She was interrupted in her reverie by a maid come to inform her that the first guests, an elderly, rather deaf couple had arrived prematurely, and she hurried to the door to greet them.
Half an hour into the party Florence was circulating amongst the guests when she sensed Richard behind her and turned to see his dear dimpled face and unruly olive-blonde hair. She grinned broadly and cried “You’re here!”
He was grinning too: “I wouldn’t have missed your party for the world. And we are blessed that the weather is much kinder than last year. How are you, my dearest, sweetest Miss Nightingale?” He took her hand and raised it to his lips.
The smile wouldn’t leave her face: “All the better for seeing you. Tell me everything. How was Paris? Did you see George Sand this time? Have you had any more irate readers complaining about your ‘scandalous’ book on Keats?” The previous year he had published Keats’ letters and had received sackloads of vituperous complaint from those who objected to the poet’s louche lifestyle and “unmanliness”, almost as if Richard himself were guilty of the same crimes.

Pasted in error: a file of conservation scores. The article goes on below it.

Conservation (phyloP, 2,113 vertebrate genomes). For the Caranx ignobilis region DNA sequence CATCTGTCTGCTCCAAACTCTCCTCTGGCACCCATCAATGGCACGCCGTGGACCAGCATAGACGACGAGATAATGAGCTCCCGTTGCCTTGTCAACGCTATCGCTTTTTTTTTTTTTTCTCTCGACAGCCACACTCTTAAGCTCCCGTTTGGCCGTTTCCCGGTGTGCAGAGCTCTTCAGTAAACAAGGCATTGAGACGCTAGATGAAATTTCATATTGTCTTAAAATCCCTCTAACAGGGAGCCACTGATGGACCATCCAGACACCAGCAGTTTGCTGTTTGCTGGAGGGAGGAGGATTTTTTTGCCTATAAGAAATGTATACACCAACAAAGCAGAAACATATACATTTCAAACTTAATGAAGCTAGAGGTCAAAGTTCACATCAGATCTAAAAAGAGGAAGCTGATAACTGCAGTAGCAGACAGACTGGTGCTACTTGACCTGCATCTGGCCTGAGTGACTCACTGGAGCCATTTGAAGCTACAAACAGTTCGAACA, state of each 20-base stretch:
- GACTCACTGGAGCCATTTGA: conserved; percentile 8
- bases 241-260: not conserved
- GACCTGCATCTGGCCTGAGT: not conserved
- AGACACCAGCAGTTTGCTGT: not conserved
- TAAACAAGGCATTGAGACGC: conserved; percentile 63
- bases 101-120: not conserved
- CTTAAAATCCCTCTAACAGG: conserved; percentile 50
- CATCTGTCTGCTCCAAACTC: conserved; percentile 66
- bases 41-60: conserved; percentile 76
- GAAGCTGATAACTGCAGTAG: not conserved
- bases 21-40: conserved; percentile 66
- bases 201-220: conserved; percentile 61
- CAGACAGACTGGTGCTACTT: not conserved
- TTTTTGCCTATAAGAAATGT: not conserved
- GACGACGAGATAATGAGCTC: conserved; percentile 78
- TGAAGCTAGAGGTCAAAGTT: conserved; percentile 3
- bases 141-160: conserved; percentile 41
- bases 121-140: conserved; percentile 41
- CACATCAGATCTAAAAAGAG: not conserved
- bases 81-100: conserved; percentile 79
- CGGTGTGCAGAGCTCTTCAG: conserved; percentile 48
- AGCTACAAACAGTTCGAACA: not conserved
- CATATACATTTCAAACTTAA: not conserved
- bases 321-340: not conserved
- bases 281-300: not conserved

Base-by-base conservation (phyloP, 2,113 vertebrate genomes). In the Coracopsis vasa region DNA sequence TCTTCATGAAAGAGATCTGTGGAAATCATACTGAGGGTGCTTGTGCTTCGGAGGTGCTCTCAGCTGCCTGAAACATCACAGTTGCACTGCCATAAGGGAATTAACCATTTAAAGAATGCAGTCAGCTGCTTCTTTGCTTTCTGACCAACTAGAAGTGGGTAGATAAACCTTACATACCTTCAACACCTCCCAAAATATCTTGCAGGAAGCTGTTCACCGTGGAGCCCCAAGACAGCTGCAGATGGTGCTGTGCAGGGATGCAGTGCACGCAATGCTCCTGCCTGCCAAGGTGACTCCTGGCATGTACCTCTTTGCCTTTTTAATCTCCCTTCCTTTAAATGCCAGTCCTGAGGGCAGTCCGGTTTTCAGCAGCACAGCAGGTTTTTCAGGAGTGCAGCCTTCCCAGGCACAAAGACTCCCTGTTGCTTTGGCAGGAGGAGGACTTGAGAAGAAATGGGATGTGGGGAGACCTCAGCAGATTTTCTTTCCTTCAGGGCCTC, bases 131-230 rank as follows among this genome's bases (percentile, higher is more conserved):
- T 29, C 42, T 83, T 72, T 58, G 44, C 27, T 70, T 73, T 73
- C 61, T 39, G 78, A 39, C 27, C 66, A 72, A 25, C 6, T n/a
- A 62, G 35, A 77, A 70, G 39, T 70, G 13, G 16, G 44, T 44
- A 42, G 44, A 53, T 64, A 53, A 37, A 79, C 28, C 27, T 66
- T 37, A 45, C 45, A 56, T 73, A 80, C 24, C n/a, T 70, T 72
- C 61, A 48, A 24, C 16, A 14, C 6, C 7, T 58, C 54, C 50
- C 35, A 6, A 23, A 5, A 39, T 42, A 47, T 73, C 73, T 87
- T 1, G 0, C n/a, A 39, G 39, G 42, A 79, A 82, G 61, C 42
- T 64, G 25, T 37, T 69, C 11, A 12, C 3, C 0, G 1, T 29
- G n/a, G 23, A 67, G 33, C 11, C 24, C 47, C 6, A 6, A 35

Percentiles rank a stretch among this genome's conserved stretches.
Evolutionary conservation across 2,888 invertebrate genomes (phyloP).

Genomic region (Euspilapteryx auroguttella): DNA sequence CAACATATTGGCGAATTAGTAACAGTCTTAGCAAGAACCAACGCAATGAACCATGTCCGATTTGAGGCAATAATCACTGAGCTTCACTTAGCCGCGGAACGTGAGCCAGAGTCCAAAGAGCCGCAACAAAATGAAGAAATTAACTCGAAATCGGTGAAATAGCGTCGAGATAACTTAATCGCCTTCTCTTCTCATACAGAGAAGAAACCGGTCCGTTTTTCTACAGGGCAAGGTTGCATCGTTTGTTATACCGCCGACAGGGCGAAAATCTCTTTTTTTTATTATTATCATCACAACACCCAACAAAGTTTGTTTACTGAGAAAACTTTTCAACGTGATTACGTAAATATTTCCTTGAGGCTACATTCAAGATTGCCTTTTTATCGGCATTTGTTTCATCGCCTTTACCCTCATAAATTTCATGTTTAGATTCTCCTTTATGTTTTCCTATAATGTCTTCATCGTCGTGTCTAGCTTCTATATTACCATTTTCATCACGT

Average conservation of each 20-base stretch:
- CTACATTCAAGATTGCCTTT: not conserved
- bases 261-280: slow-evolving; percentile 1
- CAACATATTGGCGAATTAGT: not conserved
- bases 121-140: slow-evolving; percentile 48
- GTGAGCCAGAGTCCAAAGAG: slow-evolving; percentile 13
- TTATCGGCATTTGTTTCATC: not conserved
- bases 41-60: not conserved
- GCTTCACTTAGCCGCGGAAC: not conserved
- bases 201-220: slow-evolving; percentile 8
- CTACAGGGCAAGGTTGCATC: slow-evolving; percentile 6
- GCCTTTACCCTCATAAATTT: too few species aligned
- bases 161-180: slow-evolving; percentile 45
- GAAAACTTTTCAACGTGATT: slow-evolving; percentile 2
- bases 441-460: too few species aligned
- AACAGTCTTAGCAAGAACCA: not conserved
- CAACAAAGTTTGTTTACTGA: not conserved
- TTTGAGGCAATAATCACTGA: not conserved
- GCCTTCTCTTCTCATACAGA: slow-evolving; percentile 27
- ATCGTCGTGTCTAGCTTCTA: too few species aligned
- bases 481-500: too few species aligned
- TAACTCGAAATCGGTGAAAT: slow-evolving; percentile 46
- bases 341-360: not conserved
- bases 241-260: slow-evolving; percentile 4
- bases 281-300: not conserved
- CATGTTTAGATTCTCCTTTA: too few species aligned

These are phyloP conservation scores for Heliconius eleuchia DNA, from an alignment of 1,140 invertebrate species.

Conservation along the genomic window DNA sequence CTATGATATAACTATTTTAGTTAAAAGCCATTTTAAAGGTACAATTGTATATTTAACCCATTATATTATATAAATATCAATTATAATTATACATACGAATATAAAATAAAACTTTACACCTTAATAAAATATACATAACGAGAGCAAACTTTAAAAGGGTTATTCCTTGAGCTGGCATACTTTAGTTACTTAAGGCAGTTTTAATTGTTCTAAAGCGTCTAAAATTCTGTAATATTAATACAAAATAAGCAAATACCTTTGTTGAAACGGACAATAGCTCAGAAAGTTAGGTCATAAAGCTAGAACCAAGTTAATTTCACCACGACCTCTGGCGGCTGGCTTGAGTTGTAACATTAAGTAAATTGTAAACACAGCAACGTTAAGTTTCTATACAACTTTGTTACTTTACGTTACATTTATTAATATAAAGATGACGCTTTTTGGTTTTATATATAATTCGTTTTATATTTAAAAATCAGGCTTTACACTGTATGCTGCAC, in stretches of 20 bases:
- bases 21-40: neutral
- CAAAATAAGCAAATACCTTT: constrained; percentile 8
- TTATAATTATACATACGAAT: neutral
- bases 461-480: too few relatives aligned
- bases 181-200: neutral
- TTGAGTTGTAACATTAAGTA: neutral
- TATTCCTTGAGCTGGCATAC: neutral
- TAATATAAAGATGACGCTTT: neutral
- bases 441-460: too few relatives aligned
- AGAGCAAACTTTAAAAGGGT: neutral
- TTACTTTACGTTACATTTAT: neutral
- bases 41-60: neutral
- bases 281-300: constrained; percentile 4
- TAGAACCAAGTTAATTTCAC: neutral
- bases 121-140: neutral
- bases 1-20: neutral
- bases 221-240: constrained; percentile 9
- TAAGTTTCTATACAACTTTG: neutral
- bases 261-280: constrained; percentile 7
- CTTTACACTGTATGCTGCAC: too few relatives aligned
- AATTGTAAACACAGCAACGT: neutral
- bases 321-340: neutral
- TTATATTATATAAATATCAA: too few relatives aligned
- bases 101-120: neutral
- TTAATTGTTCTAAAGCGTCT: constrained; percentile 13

“Which question shall I answer first?” He laughed, her fingers still loosely held between his. “Paris was divine; George Sand is utterly furious with Chopin for being the one to end their affair and she rants about him endlessly while claiming she could not care a fig; and I fear the opprobrium heaped on Keats looks set to overshadow the rest of my literary output combined.”
“That last cannot be true, sir. Your ballads are the nation’s favourites; each new volume is eagerly anticipated.” She suddenly felt self-conscious to be complimenting him. Ridiculous! Since they met at a dinner given by the Palmerstons seven years earlier their friendship had been characterised by frank exchanges of views. How silly to feel shy.
“Ah, you are most kind.” He released her fingers and accepted a glass of cordial from a waitress. “I have had little time for poetry of late as the famine in Ireland has been occupying my time. I am recently returned from another visit.”
She was concerned; a resurgence of cholera had been reported in the newspapers. “I hope you kept yourself out of harm’s way.”
“I was stricken by the depths of suffering these people endure on our doorstep, and the British government has utterly failed them. Landlords evict them in their thousands as they can’t pay the rent and the roads are lined with begging families, rags falling off their backs, little ones near death …” He shook himself. “But this is wrong of me. I must beg your pardon for introducing a distressing topic on such a glorious afternoon.” He paused. “Pray let me start again and compliment you on the beauty of your table settings. I think snapdragons are quite my favourite flower.”